Vatic, a predictive healthcare company, has been working on a revolutionary COVID testing device that could put all other existing methods to rest.
The lateral flow device, known as KnowNow, is an antigen test that uses specimens from a saliva sample to detect active and infectious coronaviruses present in the body. The company says that the test is easy to administer, pain-free, and will give you accurate results within 15 minutes. A spokesperson from Vatic said:
KnowNow enables testing to keep people safe, whilst minimising disruption, increasing trust and keeping society and the economy open.
KnowNow is currently being testing in clinical trials in the UK and Europe, however if their findings are successful, it could easily become the number one testing method in the world. It combines the convenience of lateral flow tests as it is easy to do at home and requires a simple saliva swab, it gives results that are allegedly more accurate than PCR tests. Most importantly, it avoids false positive results.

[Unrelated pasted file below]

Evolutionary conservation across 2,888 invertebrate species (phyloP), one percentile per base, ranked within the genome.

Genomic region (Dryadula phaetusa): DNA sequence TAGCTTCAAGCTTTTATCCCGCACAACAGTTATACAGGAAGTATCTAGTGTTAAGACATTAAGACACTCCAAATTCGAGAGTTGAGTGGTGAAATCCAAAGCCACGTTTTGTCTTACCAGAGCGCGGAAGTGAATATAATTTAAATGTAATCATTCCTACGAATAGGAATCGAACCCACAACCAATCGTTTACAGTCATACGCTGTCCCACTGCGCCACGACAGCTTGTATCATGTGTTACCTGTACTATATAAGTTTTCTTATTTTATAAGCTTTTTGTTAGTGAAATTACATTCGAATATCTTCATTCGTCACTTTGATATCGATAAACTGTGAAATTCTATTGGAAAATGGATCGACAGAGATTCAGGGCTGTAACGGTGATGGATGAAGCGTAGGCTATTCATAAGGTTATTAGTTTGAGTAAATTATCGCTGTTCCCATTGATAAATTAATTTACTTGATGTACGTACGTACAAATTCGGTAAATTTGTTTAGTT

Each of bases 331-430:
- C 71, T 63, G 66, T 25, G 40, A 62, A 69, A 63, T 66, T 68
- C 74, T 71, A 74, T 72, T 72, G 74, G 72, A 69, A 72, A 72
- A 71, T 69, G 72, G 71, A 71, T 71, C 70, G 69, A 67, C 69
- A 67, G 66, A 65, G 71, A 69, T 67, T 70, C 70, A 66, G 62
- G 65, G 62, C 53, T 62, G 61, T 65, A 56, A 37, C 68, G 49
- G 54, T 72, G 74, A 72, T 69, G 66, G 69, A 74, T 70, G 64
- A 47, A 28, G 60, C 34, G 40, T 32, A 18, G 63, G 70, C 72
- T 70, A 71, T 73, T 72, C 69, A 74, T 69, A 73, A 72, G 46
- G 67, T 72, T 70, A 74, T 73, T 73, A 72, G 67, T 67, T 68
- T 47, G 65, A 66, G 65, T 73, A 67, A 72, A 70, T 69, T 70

Avoiding false positives
According to Vatic, the test looks for active coronaviruses as opposed to other methods that pick up all sorts of other viral fragments. For example, PCR and lateral flow tests can give false positive results if they detect dead viruses, viral material that has been shedding by previously active viruses, and antibodies. The Knowhow test, however, will only identify viruses that are active and infectious, meaning people will no longer have to isolate themselves if they're no long infected. They stated on their website:
Our patented test uses the COVID-19 virus's binding mechanism as a trigger. Viruses bind to human cells in order to cause an infection; KnowNowᵀᴹ technology mimics a human cell and detects if a virus binds to it. As only a live virus can bind to it, a positive result means that a live virus is present now.
The company has partnered up with Abingdon Health—one of the largest manufacturers of lateral flow tests in Europe, to eventually circulate up to 100 million KnowNow COVID tests every year.